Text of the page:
Here's what it's like to ride a virtual reality roller coaster

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Ready to ride with Tom Harding, Samsung director of immersive products and virtual reality(Credit: ​Michael Franco/Gizmag)

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After having my brain smooshed against my skull, my stomach flipped and flopped, and my spine whipped hither and thither, I thought a day at the Six Flags amusement park in St. Louis Missouri couldn't get any more fun. I was wrong. When I climbed aboard the park's soon-to-open virtual reality coaster the next morning as part of a special press event, my opinion of what an amusement park ride could be leaped into another dimension.

The ride is called The New Revolution and is the fifth virtual reality coaster Six Flags has opened up across the country. Instead of building these rides from scratch, the park is using existing coasters and working with a German company called VR Coaster to develop virtual reality scenarios that pair with the physical swoops, loops and dives of the ride. At Six Flags St. Louis, the park brought the virtual reality experience to their Ninja roller coaster, a ride that was first opened in 1989.

While the ride might be a bit old, the experience was completely 21st century.

I took a seat in the coaster next to Samsung's Tom Harding, and was given a Gear VR headset equipped with a Samsung Galaxy S7 phone. After putting the headgear on, I was asked to look at a QR code on the car in front of me. This not only activated the system, but it helps the ride know exactly in which car you're sitting so that the video track can perfectly match your movements on the ride. If that exact mechanical and virtual choreography isn't executed correctly, you can imagine lots of lurching stomachs as the video track shows your brain a dive before the car follows along.

Once the QR code was recognized (a matter of seconds), I was no longer sitting on the tracks of a roller coaster but inside the cockpit of a fighter jet on a launching dock – I could even see a pair of hands on the thrusters if I looked down (though without any motion controls or body tracking on the Gear VR, they couldn't possibly match my movement).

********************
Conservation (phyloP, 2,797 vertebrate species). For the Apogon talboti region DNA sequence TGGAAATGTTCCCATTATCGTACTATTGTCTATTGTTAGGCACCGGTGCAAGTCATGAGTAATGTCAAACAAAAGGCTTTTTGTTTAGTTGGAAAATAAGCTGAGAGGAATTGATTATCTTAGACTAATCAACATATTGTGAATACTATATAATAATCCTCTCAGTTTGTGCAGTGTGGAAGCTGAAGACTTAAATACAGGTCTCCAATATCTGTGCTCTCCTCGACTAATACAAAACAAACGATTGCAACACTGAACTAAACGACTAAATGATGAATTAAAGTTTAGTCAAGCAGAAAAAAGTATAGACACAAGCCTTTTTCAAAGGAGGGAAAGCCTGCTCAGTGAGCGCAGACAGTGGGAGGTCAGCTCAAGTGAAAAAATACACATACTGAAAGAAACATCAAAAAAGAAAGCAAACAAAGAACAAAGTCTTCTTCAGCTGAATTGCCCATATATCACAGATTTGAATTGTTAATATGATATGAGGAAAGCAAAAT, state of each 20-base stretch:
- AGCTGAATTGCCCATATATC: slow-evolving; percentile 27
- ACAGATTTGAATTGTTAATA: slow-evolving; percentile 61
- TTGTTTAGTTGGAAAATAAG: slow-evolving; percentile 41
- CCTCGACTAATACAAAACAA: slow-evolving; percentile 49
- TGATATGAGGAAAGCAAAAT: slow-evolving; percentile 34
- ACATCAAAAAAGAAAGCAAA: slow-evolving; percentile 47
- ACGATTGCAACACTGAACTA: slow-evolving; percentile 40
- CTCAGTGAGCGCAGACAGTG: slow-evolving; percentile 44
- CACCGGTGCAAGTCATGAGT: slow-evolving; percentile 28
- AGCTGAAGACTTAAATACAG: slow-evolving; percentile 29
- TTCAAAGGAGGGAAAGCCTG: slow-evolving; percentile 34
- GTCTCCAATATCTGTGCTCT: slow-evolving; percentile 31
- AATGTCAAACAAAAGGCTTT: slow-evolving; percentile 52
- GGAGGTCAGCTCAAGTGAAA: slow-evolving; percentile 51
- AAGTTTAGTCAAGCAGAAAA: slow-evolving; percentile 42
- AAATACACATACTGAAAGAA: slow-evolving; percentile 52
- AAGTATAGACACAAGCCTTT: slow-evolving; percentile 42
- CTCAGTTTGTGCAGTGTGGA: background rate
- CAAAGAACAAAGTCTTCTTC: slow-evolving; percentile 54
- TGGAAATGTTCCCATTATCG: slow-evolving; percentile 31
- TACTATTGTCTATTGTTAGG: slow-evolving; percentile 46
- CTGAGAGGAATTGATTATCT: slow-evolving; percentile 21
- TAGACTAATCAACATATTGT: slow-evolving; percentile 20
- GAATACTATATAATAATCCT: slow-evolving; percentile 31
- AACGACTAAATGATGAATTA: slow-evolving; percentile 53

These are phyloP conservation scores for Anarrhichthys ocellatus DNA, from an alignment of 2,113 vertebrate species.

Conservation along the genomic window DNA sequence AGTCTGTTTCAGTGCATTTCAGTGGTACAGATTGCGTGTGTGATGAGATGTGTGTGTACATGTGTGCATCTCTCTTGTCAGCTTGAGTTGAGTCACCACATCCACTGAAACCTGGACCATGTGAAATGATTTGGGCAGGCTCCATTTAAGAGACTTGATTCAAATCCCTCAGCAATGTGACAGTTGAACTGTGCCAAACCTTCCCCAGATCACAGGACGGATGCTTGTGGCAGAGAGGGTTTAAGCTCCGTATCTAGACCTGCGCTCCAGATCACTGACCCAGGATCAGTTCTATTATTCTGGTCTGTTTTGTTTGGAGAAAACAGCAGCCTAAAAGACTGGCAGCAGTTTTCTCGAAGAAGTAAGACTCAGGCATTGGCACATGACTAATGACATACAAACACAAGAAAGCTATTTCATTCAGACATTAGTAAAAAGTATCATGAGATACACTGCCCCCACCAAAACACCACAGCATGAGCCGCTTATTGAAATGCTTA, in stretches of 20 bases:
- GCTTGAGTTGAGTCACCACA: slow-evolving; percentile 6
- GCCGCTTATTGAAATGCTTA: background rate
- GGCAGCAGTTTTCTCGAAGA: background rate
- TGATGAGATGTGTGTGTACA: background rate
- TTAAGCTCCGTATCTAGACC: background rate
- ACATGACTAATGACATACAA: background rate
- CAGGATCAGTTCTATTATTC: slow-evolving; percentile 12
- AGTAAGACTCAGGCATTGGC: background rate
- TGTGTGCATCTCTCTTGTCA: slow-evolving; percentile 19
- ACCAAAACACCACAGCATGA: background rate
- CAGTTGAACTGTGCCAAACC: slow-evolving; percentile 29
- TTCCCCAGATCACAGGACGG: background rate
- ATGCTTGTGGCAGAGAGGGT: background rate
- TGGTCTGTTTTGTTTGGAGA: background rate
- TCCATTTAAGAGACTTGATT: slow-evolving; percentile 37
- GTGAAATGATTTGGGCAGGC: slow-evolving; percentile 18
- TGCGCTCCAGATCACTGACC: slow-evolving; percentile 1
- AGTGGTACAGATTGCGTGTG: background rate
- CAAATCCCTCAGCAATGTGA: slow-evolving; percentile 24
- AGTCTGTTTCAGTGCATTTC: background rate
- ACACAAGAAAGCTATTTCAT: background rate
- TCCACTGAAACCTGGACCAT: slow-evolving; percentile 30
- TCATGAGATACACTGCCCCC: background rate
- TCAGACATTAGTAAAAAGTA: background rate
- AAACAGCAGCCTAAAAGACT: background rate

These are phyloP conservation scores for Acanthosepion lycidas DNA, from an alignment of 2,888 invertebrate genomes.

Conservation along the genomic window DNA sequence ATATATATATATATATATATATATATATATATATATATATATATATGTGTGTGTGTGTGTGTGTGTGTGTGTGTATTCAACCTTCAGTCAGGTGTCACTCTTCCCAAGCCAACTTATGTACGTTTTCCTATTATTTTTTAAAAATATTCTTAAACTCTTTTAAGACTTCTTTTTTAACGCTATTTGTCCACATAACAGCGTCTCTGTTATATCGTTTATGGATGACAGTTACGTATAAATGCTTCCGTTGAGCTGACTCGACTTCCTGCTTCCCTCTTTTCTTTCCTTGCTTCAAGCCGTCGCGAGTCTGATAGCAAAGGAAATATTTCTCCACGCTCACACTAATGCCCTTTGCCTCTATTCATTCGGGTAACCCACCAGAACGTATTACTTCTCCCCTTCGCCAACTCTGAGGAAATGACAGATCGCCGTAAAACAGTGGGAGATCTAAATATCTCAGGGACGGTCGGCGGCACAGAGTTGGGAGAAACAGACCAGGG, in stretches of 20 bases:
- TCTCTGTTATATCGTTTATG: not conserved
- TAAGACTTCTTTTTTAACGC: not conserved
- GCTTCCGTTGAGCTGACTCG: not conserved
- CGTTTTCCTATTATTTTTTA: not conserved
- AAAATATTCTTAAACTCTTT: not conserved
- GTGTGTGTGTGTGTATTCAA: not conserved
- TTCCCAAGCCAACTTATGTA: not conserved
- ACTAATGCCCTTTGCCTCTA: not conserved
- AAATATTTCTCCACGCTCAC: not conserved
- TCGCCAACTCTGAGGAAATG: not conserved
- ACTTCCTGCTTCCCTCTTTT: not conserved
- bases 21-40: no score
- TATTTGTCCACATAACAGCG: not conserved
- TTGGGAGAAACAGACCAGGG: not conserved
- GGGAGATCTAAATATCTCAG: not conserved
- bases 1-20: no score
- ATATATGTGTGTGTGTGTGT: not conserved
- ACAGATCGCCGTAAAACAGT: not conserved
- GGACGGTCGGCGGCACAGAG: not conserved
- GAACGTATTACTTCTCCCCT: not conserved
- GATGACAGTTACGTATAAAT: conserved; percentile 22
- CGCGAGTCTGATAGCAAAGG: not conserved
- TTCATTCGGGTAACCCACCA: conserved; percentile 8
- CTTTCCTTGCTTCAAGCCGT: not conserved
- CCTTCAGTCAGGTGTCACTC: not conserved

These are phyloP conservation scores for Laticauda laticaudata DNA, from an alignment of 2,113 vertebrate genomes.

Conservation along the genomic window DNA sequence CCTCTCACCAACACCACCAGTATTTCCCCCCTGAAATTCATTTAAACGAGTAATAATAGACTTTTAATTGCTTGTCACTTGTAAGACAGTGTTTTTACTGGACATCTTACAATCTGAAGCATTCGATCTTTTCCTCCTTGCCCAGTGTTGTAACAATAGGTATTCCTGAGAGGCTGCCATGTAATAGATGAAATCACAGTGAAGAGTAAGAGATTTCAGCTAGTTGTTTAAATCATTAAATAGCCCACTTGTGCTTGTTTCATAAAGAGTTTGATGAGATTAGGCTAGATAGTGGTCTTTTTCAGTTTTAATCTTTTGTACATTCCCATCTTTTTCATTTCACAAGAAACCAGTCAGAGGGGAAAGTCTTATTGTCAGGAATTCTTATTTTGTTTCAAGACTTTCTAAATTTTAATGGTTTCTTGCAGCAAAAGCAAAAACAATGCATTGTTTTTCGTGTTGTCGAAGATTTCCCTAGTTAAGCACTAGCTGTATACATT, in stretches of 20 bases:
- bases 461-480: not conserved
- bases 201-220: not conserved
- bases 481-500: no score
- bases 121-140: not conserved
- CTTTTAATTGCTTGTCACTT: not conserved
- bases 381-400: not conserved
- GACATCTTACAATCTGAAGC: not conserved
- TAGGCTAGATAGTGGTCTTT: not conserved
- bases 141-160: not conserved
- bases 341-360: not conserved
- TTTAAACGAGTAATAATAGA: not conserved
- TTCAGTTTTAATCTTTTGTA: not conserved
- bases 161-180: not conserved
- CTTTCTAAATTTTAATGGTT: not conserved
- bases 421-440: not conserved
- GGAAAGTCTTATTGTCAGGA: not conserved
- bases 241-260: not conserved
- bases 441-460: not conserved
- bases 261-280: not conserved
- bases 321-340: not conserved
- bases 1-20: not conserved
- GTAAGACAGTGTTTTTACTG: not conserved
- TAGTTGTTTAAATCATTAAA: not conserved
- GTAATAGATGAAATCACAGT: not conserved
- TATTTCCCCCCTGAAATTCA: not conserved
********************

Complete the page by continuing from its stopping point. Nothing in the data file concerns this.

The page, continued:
As the coaster began to climb, the video scene in front of me made me feel as though I was rising through a launching tube. As the climb continued, I was able to shoot at targets in the tube by lightly tapping the touchpad on the right side of my Gear. It's a clever way to not only immerse you more fully in the experience, but also to allay any jitters you might have from riding a coaster with your eyes completely obscured. Any trepidation I felt morphed into excitement as I blasted the bullseyes.

After the ascent, the real action began as the drops and twists of the coaster were converted to the movements of the fighter jet I was piloting. After the journey up the tube, the firing mechanism is disabled, but that's a good thing because it let me truly focus on the astounding scene unfolding before my eyes – swooping through a city chasing alien invaders.

One particularly memorable moment came when a deliberate slow patch on the track caused by what's known as a block break was synced to my fighter jet crashing through the side of skyscraper. It truly started to become difficult to separate the virtual world from the physical as the g-forces from the track matched the movements of my jet.

The ride operators not only need to worry about getting the people on and off, but they have to ensure all those phones stay charged as well(Credit: ​Michael Franco/Gizmag)

So how exactly is this whole immersive experience put together?

VR Coaster's Thomas Wagner said that it all begins with the existing coaster. For modern coasters, his company works with CID files but for older rides, like the Ninja, his company starts by mapping the tracks and then working with point-of-view YouTube videos to see where the ride speeds up and slows down.

"But the core of everything is the black box, which is hardware mounted on the coaster containing a computer" he told me. "And it's connected to a sensor that's tracking a wheel so the computer can know exactly where the train is located on the track. It's transmitting that information to the headsets via Bluetooth 30 times a second, and the application is actually only running inside of the headsets. So there's no video streaming whatsoever. It's just an application inside of the Gear VR. Out of that data, based on where the train is located, the application creates your virtual reality environment."

And what an environment it was. Like all great VR, it was like being inside a video game.

Wagner says that by the end of 2016, his company will have more than 20 amusement parks equipped worldwide with virtual coasters.

One of the more interesting applications of the technology from the perspective of the amusement park is that they can refresh a ride simply by changing the virtual reality visuals rather than having to make any changes to the coaster itself. "If in the future if we decide that we would like to bring this type of adventure but maybe tell a different story or immerse you in a different virtual reality world on a different ride, we definitely have that potential," says park president Pete Carmichael.

The New Revolution opens for season pass holders on Saturday, May 28 and to the general public on Sunday, May 29. If you can't make it out to St. Louis, this video of my ride is the next best thing. Sort of.

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